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Equally insulting September 21, 2005

Posted by Winter in anti-feminism, gender issues.
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Stupendous post on Gendergeek today about a nauseating new book by Richard Struass entitled The Game . Strauss reduces relations between the sexes to a sexual battle, or game, and proffers to teach men how to have sex with as many women as they want through all kinds of manipulation and deceit. At no point does he figure this behaviour as sexually abusive. As far as he’s concerned men can’t help their “ugly” sexuality (oh yes, we haven’t heard that one before have we?), men are sexual predators and women are their “prey”. As Laurelin puts it, in a comment on the post, this book “insults and dehumanises both men and women.” Indeed.

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1. stephen - September 21, 2005

Hello Winter.

I’ve read neither the original blog nor the book cited in the same, so I’m responding to your blog. I think it’s extremely simplistic to imply that all sexual predators are male. Women can be as equally predatory as men, and in a bizarre way that might be viewed as the ultimate equality.

Of course men are capable of some pretty horrific behaviour; depravity, manipulation and abuse which anecdotally, women seem far less inclined to engage in. This behaviour should be condemned out of hand. Views which correlate human behaviour to perceived biological norms – the view that the alpha male must seed and copulate with as many females and as frequently possible – seem altogether too simplistic. Promiscuity is empirically evident in both sexes.

Relationships – especially new relationships – can be seen as a psychological game: our words and actions carefully chosen for maximum impact, either to impress or gain favour. I think that this again transcends the gender divide and is equally applicable to non-sexual relations.

I’m not sure that teaching men “how to have sex with as many women as possible through all kinds of manipulation and deceit” constitutes abuse. It may be an unattractive personality trait and lead to repeated sad and shallow relationships, or one night stands, but if there is mutual consent I struggle with the A word. Ultimately, male or female, our trust must be won, and perhaps we should all reserve something of ourselves until that time. Unless one night stands are your thang, and in this respect men and women are undoubtedly more equal now than ever before.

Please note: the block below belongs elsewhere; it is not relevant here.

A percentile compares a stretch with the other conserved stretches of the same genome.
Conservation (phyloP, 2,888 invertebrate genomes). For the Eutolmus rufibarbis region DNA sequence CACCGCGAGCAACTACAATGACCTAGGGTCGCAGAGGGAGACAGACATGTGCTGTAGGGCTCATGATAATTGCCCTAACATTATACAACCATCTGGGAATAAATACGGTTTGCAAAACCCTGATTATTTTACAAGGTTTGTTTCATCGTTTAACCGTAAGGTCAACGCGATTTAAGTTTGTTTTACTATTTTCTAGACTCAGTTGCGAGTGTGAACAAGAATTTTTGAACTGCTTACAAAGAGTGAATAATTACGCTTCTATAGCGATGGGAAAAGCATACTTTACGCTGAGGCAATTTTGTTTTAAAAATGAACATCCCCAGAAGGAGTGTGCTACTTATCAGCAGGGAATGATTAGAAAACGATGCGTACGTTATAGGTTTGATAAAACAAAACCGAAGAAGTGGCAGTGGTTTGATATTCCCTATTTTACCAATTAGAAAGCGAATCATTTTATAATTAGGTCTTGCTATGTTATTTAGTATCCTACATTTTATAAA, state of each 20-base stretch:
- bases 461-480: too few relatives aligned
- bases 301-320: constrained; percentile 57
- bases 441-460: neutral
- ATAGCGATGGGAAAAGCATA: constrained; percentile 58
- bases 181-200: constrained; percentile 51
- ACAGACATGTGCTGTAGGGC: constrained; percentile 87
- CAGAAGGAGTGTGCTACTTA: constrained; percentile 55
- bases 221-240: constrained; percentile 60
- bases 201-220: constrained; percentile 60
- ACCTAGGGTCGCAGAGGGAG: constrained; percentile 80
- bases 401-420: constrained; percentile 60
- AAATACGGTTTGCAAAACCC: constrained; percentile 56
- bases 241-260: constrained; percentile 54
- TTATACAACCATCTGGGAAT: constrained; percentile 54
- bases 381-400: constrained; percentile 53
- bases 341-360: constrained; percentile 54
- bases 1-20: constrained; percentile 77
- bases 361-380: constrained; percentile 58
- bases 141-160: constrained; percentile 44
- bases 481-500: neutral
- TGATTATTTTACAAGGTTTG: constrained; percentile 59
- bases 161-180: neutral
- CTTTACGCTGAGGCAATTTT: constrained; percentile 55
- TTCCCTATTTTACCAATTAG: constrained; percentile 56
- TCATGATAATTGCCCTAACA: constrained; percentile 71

Right, that’s off my chest, and the bright lights of Newport Shitty beckon, so tatty bye!

PS, green ain’t so bad: http://www.somethingwonderful.org/blog/blog.html

2. Emma - September 21, 2005

Ultimately, male or female, our trust must be won, and perhaps we should all reserve something of ourselves until that time.

So…women are responsible for being deceived by mendacious men who misrepresent their intentions in order to have sex with them? What are women supposed to do? Keep a polygraph next to the bed?

3. Winter - September 22, 2005

Hi Stephen,

I think it’s worse than simplistic really. We know that many people of both sexes engage in sexually predatory behaviors and play power games, but what we, as feminists, are really objecting to here is the way Strauss and his ilk try and promote this kind of behavior as normal, even natural for men, and a good thing. His work inscribes pretty horrible old cultural stereotypes (men=sexual beasts, women=prey) across the board as essential, and therefore presumably eternal. Feminists know that these things go on, but we object to the notion that they cannot be changed. Strauss wants to reduce all relationships between the sexes to power games and domination. Of course trust has to be built gradually in a relationship and all relationships contain dynamics of power, but trust is not even an issue for this guy, as far as he’s concerned it’s get in there and say whatever has to be said to get some and get out. For feminists it is very important to believe that men and women can and do relate to each other outside this patriarchal paradigm. Furthermore, what kind of attitude does this work imply towards men who do love and respect women and want to have real relationships with them? That they are not natural men? I bet. Anyway, I’ll quote Emma’s original post, because she says it better than me: